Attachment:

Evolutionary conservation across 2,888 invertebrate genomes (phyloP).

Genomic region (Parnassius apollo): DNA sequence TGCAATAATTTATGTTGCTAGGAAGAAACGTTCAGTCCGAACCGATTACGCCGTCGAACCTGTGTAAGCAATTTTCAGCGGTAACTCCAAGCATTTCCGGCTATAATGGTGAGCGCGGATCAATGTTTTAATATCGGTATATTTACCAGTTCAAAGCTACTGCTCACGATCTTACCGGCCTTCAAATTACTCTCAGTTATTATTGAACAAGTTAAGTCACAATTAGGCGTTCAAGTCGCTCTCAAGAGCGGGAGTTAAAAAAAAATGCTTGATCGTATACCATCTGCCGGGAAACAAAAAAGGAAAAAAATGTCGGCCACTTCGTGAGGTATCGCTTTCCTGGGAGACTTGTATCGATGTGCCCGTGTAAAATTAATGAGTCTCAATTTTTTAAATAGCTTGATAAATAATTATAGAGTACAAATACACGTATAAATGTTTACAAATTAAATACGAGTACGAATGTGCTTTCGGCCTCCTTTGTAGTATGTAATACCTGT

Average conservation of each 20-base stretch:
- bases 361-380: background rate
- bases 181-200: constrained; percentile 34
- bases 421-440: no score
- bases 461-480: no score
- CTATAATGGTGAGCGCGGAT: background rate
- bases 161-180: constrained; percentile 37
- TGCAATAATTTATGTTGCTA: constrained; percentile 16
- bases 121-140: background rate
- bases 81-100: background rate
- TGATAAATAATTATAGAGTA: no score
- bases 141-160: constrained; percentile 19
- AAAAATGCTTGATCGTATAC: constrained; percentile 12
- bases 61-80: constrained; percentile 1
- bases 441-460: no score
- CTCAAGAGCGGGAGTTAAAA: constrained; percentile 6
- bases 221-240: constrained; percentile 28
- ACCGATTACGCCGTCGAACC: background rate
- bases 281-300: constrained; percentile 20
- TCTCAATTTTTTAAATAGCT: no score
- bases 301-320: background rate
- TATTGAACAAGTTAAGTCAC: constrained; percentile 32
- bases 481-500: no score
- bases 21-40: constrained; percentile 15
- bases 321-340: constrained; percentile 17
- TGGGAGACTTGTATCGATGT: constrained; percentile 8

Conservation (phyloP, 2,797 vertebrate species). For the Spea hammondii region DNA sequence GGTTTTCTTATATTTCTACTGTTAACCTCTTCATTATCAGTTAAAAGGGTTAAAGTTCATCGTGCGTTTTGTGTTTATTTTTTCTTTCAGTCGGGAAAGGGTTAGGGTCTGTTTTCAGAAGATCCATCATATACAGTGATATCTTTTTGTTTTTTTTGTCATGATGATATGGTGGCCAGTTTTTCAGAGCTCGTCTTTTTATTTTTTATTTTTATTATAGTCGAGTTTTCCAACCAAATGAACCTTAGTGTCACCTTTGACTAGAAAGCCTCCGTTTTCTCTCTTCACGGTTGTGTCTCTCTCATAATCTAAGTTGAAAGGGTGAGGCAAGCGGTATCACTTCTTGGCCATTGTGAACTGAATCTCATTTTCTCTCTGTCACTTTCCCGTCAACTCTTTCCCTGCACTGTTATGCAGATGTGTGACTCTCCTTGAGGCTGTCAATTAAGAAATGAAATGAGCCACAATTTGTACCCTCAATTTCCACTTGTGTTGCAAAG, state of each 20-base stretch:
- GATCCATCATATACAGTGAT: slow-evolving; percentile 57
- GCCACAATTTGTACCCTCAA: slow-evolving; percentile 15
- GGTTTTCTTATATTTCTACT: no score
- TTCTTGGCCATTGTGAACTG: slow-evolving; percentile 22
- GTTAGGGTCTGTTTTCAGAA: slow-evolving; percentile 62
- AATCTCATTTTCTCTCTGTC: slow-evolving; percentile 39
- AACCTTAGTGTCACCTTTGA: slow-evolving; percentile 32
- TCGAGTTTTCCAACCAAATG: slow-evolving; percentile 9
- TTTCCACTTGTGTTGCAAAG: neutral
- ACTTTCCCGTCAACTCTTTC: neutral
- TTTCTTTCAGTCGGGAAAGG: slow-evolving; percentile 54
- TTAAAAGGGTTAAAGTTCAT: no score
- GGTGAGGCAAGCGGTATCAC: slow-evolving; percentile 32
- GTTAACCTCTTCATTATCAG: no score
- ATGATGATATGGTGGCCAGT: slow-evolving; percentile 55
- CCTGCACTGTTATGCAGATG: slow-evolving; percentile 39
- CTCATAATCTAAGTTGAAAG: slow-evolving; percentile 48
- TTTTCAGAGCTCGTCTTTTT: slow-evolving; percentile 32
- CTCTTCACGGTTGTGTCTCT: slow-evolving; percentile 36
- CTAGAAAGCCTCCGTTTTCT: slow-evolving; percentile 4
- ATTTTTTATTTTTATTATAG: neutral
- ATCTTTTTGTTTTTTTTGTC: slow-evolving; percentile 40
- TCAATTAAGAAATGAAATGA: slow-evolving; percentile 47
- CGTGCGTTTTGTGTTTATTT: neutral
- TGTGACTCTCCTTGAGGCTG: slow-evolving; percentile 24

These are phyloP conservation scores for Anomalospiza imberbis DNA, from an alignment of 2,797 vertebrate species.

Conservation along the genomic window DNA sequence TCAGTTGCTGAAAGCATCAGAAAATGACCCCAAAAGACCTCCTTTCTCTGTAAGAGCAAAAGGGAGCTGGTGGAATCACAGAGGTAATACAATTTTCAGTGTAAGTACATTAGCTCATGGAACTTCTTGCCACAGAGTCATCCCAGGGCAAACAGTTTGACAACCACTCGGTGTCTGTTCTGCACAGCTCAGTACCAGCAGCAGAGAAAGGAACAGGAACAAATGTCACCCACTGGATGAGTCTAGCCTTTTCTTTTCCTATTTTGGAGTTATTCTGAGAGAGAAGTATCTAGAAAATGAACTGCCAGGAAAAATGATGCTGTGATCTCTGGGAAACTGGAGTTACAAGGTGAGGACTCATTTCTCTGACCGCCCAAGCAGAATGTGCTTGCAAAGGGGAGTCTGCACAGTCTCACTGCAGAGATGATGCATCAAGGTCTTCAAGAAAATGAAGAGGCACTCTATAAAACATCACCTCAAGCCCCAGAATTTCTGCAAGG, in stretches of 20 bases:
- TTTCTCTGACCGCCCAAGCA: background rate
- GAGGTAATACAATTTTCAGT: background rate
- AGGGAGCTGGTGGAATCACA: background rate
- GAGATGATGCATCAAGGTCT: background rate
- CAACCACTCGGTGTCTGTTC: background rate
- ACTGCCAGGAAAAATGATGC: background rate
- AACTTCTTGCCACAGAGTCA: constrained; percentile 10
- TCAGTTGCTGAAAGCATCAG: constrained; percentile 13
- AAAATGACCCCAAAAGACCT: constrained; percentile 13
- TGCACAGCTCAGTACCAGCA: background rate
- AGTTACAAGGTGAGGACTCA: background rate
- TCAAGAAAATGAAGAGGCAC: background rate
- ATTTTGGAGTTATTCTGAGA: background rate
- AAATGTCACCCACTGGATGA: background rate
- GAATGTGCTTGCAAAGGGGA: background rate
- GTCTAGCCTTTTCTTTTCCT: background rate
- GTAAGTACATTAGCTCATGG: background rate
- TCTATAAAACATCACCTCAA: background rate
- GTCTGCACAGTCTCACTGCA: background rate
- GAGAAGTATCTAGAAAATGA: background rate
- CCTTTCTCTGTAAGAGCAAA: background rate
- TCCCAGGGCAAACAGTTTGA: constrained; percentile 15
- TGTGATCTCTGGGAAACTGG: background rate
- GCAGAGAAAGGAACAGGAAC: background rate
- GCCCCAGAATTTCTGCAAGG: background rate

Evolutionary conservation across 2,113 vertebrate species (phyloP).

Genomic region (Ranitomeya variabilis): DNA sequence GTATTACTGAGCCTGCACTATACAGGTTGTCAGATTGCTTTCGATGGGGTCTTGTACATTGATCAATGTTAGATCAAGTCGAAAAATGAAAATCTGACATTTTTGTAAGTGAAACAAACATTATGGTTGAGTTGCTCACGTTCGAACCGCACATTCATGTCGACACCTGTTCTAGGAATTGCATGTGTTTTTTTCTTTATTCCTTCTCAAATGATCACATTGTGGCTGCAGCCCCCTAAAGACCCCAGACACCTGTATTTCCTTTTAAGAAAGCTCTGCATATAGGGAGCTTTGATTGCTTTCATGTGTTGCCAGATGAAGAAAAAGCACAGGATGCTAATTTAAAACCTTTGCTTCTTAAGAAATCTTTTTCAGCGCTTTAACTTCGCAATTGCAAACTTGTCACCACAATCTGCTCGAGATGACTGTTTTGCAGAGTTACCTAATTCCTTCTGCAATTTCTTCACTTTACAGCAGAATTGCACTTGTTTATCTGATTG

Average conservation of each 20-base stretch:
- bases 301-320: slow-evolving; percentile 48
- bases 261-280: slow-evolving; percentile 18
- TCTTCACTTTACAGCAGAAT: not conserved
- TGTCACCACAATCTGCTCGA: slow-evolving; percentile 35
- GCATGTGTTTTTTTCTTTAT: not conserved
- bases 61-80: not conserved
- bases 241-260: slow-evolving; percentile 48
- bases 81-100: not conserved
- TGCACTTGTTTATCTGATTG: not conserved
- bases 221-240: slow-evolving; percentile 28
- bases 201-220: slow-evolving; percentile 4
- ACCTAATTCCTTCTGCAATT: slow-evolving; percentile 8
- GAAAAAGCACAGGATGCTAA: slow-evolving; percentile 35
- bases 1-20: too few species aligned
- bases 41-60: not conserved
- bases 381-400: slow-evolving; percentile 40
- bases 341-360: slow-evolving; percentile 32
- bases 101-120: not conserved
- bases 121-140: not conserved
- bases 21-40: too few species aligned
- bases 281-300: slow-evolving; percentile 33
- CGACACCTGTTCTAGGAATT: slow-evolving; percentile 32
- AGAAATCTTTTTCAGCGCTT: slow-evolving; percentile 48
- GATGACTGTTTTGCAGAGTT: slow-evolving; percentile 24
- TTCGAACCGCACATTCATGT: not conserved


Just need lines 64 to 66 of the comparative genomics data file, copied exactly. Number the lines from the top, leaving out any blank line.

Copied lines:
- TCAGTTGCTGAAAGCATCAG: constrained; percentile 13
- AAAATGACCCCAAAAGACCT: constrained; percentile 13
- TGCACAGCTCAGTACCAGCA: background rate